Daniel C. Dennett is Director of the Center for Cognitive Studies at Tufts University, and author of such highly praised books as Consciousness Explained, Elbow Room, and Brainstorms. His latest book is Darwin's Dangerous Idea: Evolution and the Meanings of Life (Simon & Schuster, 1995). The following interview was conducted by FREE INQUIRY editors Tom Flynn and Tim Madigan. - EDS.
FREE INQUIRY: Synthesizing the work of many thinkers, yourself included, Adam Carley wrote a recent article in FREE INQUIRY (Fall 1994) in which he described "consciousness" as an illusion arising from the operation of short-term memory. In his view, consciousness is an evolutionarily useful fiction that enables the intelligent brain to reflect on its own decision-making processes and learn from its experiences more effectively, but it is altogether fictional in any naive sense of reality. What do you think of that model, and how would you go about testing it?
DANIEL DENNETT: I think that's partly right, but it's very misleading in some regards. The way I would put it is that the brain needs what's called a "user illusion" the same as when we use a word processor. You can use a word processor without knowing what's actually going on inside the computer. You need to have some useful metaphors though, and that's the user illusion. But notice, it's a benign and extremely useful illusion.
Well, the brain works similarly - the brain of a human being, not of any other species. It is equipped with a very powerful user illusion. It sounds like a trick with mirrors, I know, but I'm saying that the brain is both the user and the provider of the user illusion. There are various agencies in the brain that require information from other agencies within the brain, and this is provided in limited useful form by the way the brain is organized. This gives rise to the illusory sense that there is this one place - which I call "the Cartesian theater" - where it all comes together: the subject, the ego, the "I." There's no denying that that's the way it seems. But that is just the way it seems. That is the benign illusion of consciousness.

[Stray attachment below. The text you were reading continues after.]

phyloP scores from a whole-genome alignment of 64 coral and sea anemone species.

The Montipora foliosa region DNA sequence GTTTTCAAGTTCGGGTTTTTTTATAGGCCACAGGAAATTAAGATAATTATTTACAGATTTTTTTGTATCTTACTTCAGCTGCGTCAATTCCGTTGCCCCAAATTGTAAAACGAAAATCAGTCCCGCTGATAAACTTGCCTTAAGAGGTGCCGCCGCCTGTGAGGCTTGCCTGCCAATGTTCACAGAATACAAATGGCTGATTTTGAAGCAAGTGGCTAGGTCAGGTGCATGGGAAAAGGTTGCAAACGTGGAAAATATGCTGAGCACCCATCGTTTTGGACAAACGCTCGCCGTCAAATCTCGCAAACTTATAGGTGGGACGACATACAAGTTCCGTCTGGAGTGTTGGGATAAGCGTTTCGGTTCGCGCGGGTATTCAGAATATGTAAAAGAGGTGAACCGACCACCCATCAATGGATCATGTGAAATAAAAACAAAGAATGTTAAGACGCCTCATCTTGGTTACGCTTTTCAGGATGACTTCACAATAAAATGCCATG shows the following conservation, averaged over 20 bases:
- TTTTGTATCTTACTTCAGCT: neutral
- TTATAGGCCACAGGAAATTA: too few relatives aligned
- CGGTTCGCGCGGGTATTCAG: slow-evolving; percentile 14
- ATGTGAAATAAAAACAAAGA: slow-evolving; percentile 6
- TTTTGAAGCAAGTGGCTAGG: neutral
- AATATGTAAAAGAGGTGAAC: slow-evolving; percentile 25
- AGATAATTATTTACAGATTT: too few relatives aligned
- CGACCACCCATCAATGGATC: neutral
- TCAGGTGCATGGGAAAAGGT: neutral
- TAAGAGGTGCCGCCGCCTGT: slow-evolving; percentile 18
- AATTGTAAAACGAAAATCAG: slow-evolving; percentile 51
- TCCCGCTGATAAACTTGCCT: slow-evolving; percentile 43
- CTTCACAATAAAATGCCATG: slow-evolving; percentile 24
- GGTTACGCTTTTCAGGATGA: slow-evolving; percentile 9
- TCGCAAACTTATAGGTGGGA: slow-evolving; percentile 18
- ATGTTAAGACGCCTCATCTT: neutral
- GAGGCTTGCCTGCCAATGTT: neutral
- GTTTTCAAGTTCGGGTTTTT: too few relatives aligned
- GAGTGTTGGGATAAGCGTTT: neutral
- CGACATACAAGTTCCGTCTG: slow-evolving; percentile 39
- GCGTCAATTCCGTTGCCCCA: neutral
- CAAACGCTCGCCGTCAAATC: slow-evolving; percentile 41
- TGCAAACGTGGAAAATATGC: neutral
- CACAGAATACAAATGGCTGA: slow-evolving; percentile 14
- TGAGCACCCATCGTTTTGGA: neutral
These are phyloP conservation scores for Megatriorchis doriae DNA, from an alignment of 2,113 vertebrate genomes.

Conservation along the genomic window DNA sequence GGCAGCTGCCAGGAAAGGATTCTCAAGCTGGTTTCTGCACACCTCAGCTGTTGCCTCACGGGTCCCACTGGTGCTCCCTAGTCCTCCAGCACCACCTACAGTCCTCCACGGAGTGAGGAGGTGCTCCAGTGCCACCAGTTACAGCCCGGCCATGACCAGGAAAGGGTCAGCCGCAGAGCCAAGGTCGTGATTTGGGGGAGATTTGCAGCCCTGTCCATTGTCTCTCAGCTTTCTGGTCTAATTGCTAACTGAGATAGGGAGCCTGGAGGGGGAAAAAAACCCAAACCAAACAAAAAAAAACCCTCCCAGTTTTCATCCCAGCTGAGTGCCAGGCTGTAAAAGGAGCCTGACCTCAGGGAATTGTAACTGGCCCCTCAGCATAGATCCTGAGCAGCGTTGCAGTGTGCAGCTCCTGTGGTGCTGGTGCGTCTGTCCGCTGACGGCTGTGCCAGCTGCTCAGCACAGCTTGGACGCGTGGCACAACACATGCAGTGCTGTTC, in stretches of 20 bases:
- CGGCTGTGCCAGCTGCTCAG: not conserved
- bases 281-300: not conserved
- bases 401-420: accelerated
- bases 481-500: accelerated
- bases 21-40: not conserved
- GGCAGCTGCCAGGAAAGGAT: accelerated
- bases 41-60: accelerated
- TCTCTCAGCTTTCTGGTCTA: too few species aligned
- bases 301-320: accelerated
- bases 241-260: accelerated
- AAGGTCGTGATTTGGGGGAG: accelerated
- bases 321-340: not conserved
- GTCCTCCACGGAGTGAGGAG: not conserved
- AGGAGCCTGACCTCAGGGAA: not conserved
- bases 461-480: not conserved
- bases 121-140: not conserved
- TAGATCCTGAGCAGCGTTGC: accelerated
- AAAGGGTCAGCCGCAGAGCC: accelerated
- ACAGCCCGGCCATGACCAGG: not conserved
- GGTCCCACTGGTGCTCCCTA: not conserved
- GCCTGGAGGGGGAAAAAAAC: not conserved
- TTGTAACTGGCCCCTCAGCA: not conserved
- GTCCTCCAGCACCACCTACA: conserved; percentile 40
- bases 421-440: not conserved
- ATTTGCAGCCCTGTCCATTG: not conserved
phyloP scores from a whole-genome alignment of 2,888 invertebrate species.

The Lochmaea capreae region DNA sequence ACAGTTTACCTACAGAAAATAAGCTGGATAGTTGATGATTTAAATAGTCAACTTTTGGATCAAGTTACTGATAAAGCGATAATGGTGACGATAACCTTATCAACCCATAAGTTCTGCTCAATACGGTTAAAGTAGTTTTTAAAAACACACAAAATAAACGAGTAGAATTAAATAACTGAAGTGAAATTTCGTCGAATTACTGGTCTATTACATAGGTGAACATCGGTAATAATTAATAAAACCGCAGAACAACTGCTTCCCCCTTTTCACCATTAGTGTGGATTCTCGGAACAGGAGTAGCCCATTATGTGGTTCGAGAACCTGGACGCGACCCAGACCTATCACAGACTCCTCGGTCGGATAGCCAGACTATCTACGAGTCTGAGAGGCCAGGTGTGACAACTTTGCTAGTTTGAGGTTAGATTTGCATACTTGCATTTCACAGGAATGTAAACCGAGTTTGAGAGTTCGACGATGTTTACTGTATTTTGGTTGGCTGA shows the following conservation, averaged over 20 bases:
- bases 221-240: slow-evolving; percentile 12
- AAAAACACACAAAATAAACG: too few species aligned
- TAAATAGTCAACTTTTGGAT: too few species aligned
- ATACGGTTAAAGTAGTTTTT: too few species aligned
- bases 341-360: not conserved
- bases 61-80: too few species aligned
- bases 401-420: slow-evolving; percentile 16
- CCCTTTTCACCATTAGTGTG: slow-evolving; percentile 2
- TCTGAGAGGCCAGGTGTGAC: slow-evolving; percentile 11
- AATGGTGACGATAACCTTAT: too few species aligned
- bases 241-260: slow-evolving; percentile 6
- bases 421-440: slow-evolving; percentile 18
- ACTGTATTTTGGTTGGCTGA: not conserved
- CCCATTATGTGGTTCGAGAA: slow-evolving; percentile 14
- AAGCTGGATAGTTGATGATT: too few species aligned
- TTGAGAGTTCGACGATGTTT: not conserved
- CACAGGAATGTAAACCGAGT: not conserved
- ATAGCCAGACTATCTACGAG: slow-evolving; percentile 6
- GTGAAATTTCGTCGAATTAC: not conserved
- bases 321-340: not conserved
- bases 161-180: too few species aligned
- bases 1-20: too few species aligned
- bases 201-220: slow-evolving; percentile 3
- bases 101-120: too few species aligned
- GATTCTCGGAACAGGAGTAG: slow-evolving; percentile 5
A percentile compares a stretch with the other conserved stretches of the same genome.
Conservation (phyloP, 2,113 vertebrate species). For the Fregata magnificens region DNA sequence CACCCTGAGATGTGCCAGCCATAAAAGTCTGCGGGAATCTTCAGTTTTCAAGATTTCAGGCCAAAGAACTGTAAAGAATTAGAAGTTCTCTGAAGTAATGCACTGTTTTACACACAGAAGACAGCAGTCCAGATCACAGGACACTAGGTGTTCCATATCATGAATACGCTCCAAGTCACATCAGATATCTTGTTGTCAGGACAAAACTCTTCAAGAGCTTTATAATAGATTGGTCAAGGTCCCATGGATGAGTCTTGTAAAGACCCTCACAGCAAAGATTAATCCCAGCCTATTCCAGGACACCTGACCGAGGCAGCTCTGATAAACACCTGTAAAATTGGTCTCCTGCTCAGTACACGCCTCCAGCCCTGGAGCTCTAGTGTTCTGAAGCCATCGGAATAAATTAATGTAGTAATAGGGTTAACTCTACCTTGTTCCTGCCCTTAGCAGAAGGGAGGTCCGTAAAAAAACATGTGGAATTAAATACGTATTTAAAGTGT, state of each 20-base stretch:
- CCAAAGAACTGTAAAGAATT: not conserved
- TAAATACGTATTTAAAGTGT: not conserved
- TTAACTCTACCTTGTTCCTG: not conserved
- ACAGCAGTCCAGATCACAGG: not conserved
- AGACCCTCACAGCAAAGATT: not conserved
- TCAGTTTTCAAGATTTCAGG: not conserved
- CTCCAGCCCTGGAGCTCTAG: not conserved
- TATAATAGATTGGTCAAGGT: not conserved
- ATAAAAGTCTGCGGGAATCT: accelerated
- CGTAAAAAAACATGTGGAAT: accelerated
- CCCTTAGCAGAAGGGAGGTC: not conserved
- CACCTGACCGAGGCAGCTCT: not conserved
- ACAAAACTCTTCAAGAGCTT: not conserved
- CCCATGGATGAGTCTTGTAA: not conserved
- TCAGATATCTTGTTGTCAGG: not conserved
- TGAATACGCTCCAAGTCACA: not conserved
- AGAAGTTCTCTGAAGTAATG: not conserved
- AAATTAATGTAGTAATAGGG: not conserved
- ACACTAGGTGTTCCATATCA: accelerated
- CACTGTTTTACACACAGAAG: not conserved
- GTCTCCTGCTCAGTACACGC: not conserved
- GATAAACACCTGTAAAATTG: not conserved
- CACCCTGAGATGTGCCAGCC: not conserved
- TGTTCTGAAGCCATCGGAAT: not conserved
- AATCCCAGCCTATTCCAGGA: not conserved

FI: If we dismantle the Cartesian theater, if we abandon the idea of an "I" who makes our decisions, what are the implications for moral philosophy? Is there any point in talking about moral responsibility if the moral agent cannot be conceived as a unitary entity?
DENNETT: The moral agent can be conceived as a unitary entity, but not as a sort of organ of the brain, or a particular subsection of the brain. It is, if you like, an artifact of the organization of the brain. The unity is imperfect and changing and problematic, and it is something that is achieved - it's not something one is born with. The idea that one has, for instance, an immortal soul, which is the locus of responsibility - we replace that idea with one of a developing, virtual center of control, what I call "the center of narrative gravity." Once it develops, and once it is trained by enculturation and learning, then the body that is thus organized has a self, is a person, and is a locus of responsibility.
But we are all familiar with the ways in which people move the boundaries of the self. There is nothing more familiar than to hear somebody say, after having uttered something terrible, "That wasn't me speaking, no, no, I disown the recent motion of my own body. The real me would never have said anything like that."
FI: "It was the booze talking."
DENNETT: Yes. "The devil made me do it." Or "That wasn't me, that was just the darn urge that I have somewhere that sometimes takes control." This is a very natural way of talking and there's an element of truth in it. That is to say, a person is in fact a rather delicately poised committee - or not even something as well organized as a committee - sort of a crowd of sometimes cooperating, sometimes competing agencies, and one is just the sum total of …